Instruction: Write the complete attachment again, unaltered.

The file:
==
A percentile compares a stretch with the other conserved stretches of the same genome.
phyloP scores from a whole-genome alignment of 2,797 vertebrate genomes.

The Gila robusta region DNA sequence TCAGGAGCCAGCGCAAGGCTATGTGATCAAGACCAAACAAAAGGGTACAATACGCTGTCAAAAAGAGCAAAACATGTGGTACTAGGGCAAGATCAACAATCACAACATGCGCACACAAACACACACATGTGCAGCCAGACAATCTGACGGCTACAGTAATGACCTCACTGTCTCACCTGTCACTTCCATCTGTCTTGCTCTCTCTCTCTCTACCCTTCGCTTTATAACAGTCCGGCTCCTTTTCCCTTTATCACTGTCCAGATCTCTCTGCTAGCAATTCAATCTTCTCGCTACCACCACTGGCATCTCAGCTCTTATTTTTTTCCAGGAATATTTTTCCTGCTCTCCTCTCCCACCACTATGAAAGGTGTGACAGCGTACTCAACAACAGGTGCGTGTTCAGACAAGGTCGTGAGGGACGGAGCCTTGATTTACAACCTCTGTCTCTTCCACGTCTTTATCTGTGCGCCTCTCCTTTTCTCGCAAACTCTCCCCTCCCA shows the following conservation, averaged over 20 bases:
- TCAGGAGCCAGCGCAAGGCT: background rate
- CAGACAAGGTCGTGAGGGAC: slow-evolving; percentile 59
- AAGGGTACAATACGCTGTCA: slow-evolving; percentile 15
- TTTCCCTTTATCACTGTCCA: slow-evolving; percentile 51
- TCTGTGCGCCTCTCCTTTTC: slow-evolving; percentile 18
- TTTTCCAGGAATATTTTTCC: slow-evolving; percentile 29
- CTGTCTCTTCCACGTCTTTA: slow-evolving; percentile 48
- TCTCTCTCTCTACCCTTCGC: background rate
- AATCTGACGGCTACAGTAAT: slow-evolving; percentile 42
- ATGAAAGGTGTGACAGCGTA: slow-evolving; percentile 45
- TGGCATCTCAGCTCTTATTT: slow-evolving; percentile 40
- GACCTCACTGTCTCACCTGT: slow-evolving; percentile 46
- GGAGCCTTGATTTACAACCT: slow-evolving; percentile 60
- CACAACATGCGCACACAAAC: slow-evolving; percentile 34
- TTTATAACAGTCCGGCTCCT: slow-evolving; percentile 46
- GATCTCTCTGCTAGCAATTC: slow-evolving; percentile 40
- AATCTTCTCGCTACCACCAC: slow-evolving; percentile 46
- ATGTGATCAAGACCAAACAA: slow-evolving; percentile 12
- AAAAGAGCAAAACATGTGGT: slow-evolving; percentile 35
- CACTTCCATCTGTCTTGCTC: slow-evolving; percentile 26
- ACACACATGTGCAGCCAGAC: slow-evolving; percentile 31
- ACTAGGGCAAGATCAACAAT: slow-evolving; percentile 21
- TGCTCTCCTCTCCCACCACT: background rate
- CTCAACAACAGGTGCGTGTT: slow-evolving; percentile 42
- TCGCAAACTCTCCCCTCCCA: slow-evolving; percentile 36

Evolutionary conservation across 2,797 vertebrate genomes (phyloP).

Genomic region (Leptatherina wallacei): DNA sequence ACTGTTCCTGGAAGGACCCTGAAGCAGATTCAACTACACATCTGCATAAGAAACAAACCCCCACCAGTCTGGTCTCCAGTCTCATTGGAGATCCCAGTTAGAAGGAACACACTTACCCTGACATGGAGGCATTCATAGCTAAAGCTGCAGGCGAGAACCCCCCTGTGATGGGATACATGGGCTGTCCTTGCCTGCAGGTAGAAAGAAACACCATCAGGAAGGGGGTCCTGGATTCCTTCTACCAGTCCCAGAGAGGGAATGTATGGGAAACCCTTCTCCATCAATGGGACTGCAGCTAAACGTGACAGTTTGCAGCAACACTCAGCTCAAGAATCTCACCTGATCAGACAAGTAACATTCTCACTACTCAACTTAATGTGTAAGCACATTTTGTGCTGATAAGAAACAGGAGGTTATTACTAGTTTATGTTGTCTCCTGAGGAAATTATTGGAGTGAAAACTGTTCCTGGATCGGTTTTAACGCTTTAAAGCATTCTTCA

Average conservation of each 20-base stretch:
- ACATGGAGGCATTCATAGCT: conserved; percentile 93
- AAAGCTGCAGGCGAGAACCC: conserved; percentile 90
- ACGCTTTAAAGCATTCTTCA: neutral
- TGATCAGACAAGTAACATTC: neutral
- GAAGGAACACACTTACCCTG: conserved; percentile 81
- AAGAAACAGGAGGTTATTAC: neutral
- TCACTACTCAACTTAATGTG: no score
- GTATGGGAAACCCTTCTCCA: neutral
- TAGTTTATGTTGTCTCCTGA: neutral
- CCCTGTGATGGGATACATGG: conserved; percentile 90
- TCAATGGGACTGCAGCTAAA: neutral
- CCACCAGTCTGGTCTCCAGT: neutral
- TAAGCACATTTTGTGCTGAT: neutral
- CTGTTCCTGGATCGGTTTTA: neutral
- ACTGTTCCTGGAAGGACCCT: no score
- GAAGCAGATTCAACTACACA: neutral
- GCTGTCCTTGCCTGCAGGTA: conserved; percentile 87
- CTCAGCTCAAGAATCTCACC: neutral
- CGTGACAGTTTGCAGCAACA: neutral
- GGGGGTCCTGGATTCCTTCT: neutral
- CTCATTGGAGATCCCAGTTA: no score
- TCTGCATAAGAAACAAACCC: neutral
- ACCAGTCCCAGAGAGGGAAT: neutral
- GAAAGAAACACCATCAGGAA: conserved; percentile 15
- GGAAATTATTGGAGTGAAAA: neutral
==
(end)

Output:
A percentile compares a stretch with the other conserved stretches of the same genome.
phyloP scores from a whole-genome alignment of 2,797 vertebrate genomes.

The Gila robusta region DNA sequence TCAGGAGCCAGCGCAAGGCTATGTGATCAAGACCAAACAAAAGGGTACAATACGCTGTCAAAAAGAGCAAAACATGTGGTACTAGGGCAAGATCAACAATCACAACATGCGCACACAAACACACACATGTGCAGCCAGACAATCTGACGGCTACAGTAATGACCTCACTGTCTCACCTGTCACTTCCATCTGTCTTGCTCTCTCTCTCTCTACCCTTCGCTTTATAACAGTCCGGCTCCTTTTCCCTTTATCACTGTCCAGATCTCTCTGCTAGCAATTCAATCTTCTCGCTACCACCACTGGCATCTCAGCTCTTATTTTTTTCCAGGAATATTTTTCCTGCTCTCCTCTCCCACCACTATGAAAGGTGTGACAGCGTACTCAACAACAGGTGCGTGTTCAGACAAGGTCGTGAGGGACGGAGCCTTGATTTACAACCTCTGTCTCTTCCACGTCTTTATCTGTGCGCCTCTCCTTTTCTCGCAAACTCTCCCCTCCCA shows the following conservation, averaged over 20 bases:
- TCAGGAGCCAGCGCAAGGCT: background rate
- CAGACAAGGTCGTGAGGGAC: slow-evolving; percentile 59
- AAGGGTACAATACGCTGTCA: slow-evolving; percentile 15
- TTTCCCTTTATCACTGTCCA: slow-evolving; percentile 51
- TCTGTGCGCCTCTCCTTTTC: slow-evolving; percentile 18
- TTTTCCAGGAATATTTTTCC: slow-evolving; percentile 29
- CTGTCTCTTCCACGTCTTTA: slow-evolving; percentile 48
- TCTCTCTCTCTACCCTTCGC: background rate
- AATCTGACGGCTACAGTAAT: slow-evolving; percentile 42
- ATGAAAGGTGTGACAGCGTA: slow-evolving; percentile 45
- TGGCATCTCAGCTCTTATTT: slow-evolving; percentile 40
- GACCTCACTGTCTCACCTGT: slow-evolving; percentile 46
- GGAGCCTTGATTTACAACCT: slow-evolving; percentile 60
- CACAACATGCGCACACAAAC: slow-evolving; percentile 34
- TTTATAACAGTCCGGCTCCT: slow-evolving; percentile 46
- GATCTCTCTGCTAGCAATTC: slow-evolving; percentile 40
- AATCTTCTCGCTACCACCAC: slow-evolving; percentile 46
- ATGTGATCAAGACCAAACAA: slow-evolving; percentile 12
- AAAAGAGCAAAACATGTGGT: slow-evolving; percentile 35
- CACTTCCATCTGTCTTGCTC: slow-evolving; percentile 26
- ACACACATGTGCAGCCAGAC: slow-evolving; percentile 31
- ACTAGGGCAAGATCAACAAT: slow-evolving; percentile 21
- TGCTCTCCTCTCCCACCACT: background rate
- CTCAACAACAGGTGCGTGTT: slow-evolving; percentile 42
- TCGCAAACTCTCCCCTCCCA: slow-evolving; percentile 36

Evolutionary conservation across 2,797 vertebrate genomes (phyloP).

Genomic region (Leptatherina wallacei): DNA sequence ACTGTTCCTGGAAGGACCCTGAAGCAGATTCAACTACACATCTGCATAAGAAACAAACCCCCACCAGTCTGGTCTCCAGTCTCATTGGAGATCCCAGTTAGAAGGAACACACTTACCCTGACATGGAGGCATTCATAGCTAAAGCTGCAGGCGAGAACCCCCCTGTGATGGGATACATGGGCTGTCCTTGCCTGCAGGTAGAAAGAAACACCATCAGGAAGGGGGTCCTGGATTCCTTCTACCAGTCCCAGAGAGGGAATGTATGGGAAACCCTTCTCCATCAATGGGACTGCAGCTAAACGTGACAGTTTGCAGCAACACTCAGCTCAAGAATCTCACCTGATCAGACAAGTAACATTCTCACTACTCAACTTAATGTGTAAGCACATTTTGTGCTGATAAGAAACAGGAGGTTATTACTAGTTTATGTTGTCTCCTGAGGAAATTATTGGAGTGAAAACTGTTCCTGGATCGGTTTTAACGCTTTAAAGCATTCTTCA

Average conservation of each 20-base stretch:
- ACATGGAGGCATTCATAGCT: conserved; percentile 93
- AAAGCTGCAGGCGAGAACCC: conserved; percentile 90
- ACGCTTTAAAGCATTCTTCA: neutral
- TGATCAGACAAGTAACATTC: neutral
- GAAGGAACACACTTACCCTG: conserved; percentile 81
- AAGAAACAGGAGGTTATTAC: neutral
- TCACTACTCAACTTAATGTG: no score
- GTATGGGAAACCCTTCTCCA: neutral
- TAGTTTATGTTGTCTCCTGA: neutral
- CCCTGTGATGGGATACATGG: conserved; percentile 90
- TCAATGGGACTGCAGCTAAA: neutral
- CCACCAGTCTGGTCTCCAGT: neutral
- TAAGCACATTTTGTGCTGAT: neutral
- CTGTTCCTGGATCGGTTTTA: neutral
- ACTGTTCCTGGAAGGACCCT: no score
- GAAGCAGATTCAACTACACA: neutral
- GCTGTCCTTGCCTGCAGGTA: conserved; percentile 87
- CTCAGCTCAAGAATCTCACC: neutral
- CGTGACAGTTTGCAGCAACA: neutral
- GGGGGTCCTGGATTCCTTCT: neutral
- CTCATTGGAGATCCCAGTTA: no score
- TCTGCATAAGAAACAAACCC: neutral
- ACCAGTCCCAGAGAGGGAAT: neutral
- GAAAGAAACACCATCAGGAA: conserved; percentile 15
- GGAAATTATTGGAGTGAAAA: neutral